Projects per year
Engagement with students about social and environmental dilemmas can be an important pathway to help to transform attitudes and behaviours in society over time. This paper seeks to further the links between research on energy behaviour and demand-side management in the home with educational research about learning processes. We analyse ‘free-form’ energy diaries written by 33 masters students, identify the different types of knowledge and insights that students have sought to obtain during this self-led exercise and find that we can link that back to different types of learning recognised in education studies literature, namely situated learning, social learning, reflective learning and experimental/action learning. We argue that these different forms of learning are interlinked and can be relevant for the development of both environmental citizenship and ‘living lab’ approaches. Embedding all these different forms of learning in both research and teaching on energy demand management has the potential to yield rapid, co-produced research insights as well as useful points for action for students, building managers and other relevant actors in college towns and student service provision. It could also help the next generation of graduate professionals to become more energy aware through their own personal experiences and thus potentially more open towards lower energy choices in material investment and daily practices in subsequent stages of their lives.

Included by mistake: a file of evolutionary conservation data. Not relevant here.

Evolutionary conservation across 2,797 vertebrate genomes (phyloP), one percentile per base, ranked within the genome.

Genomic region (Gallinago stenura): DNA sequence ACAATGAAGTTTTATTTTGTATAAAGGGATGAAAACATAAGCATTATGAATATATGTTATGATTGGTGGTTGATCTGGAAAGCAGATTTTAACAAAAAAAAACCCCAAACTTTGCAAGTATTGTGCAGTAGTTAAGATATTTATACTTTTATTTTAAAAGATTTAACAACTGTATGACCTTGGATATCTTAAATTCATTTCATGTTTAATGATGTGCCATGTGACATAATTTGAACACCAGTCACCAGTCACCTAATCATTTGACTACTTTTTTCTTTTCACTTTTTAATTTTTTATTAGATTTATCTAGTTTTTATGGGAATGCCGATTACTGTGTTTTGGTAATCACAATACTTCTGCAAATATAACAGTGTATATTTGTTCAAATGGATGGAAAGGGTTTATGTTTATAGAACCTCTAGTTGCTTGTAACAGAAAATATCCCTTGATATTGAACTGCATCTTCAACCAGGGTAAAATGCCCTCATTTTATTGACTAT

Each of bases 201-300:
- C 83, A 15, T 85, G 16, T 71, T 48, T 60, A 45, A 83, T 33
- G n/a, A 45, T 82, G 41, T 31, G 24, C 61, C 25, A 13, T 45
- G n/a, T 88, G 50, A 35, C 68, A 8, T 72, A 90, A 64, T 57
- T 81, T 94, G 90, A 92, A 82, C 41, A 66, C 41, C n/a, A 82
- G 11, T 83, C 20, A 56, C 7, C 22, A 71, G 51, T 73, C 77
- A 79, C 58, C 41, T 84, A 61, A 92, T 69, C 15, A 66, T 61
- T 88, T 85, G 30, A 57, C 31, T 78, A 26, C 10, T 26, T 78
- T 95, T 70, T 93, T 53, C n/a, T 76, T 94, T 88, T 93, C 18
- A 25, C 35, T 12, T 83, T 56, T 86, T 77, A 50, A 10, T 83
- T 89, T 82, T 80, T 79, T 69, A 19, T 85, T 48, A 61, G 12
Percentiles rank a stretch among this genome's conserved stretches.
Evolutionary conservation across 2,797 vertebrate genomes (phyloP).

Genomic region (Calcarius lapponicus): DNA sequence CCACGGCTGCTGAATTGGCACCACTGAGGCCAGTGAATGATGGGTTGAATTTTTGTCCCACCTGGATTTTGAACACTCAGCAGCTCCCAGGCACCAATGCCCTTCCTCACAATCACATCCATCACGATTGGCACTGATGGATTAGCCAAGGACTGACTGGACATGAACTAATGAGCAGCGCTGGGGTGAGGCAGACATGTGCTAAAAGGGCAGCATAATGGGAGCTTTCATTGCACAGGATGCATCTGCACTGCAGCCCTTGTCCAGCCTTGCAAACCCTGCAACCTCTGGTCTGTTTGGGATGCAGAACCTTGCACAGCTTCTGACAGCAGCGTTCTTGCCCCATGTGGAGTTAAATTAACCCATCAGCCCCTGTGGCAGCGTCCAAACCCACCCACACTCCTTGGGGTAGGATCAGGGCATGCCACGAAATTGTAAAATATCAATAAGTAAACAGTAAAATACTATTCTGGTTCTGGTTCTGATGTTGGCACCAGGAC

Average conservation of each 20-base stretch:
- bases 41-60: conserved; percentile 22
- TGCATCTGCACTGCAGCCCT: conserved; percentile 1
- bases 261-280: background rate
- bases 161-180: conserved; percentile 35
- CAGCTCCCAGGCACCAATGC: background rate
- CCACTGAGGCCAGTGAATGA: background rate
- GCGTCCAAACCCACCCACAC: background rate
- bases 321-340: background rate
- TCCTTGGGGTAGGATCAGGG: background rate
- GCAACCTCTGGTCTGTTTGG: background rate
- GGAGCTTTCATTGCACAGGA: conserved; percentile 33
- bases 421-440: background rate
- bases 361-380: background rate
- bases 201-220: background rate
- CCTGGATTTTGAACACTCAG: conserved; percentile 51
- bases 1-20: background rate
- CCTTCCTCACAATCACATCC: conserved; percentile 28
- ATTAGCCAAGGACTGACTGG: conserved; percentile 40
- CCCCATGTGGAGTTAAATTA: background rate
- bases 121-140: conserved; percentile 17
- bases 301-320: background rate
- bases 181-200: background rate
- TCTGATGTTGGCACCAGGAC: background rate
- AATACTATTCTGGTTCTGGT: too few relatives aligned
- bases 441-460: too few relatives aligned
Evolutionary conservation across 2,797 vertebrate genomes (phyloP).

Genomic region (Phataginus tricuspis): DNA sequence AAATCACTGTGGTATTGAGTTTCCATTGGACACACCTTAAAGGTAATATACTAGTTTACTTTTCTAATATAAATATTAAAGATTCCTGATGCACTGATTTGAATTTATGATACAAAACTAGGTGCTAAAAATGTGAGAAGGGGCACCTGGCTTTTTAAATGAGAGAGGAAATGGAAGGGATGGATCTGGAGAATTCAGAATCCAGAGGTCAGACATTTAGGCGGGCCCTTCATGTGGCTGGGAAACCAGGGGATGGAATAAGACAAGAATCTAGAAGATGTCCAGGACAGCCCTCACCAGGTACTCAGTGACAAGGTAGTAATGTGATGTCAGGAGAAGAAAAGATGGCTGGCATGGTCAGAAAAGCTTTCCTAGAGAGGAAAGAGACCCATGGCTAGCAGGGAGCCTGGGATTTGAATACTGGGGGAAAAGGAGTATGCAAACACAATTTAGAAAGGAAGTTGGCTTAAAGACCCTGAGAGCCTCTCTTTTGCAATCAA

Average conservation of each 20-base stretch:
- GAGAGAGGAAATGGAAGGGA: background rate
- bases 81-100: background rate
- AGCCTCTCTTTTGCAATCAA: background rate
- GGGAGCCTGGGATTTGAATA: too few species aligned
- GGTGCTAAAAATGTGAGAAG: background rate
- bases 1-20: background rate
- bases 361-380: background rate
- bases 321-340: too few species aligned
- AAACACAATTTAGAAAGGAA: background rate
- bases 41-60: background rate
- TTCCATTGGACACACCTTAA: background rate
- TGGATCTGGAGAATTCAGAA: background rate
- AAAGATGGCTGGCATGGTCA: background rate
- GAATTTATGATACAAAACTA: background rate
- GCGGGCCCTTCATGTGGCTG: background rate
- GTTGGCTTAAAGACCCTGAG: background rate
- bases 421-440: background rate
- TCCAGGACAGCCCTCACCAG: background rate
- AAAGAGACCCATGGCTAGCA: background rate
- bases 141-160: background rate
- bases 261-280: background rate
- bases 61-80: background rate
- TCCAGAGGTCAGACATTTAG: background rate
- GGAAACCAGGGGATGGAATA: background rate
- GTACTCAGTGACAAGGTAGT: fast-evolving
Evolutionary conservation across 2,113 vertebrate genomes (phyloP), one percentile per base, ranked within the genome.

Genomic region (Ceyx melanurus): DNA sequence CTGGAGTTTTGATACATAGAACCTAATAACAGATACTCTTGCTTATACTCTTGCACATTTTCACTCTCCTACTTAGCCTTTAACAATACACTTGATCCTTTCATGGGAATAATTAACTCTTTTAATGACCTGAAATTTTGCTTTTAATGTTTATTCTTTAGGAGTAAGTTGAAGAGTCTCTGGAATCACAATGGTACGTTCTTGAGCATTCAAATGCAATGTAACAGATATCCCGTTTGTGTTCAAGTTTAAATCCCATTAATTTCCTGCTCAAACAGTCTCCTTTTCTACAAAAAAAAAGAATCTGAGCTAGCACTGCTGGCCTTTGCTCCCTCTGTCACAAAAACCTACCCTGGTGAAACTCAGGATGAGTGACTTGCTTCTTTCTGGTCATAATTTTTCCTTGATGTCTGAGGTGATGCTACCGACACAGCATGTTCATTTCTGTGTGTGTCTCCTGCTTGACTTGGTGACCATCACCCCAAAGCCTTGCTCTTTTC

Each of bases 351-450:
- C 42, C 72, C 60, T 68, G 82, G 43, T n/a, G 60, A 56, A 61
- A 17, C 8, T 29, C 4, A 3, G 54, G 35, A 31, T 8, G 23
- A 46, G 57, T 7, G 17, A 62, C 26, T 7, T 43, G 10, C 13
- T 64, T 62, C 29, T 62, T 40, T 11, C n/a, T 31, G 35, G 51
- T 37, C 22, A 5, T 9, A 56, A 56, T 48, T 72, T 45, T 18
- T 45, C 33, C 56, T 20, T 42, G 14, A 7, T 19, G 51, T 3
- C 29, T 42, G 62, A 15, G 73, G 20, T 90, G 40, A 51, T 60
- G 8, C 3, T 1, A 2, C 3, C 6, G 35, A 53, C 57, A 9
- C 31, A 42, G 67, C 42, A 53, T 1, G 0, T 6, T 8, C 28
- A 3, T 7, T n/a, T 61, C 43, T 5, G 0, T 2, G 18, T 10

|Number of pages||13|
|Early online date||14 Dec 2017|
|Publication status||Published - 1 Oct 2018|
- Daily life
- Energy literacy
- Energy use
- Learning theory
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- 1 Finished
TEDDINET: network of (Build) TEDDI projects
van der Horst, D. & Staddon, S.
1/09/13 → 31/07/18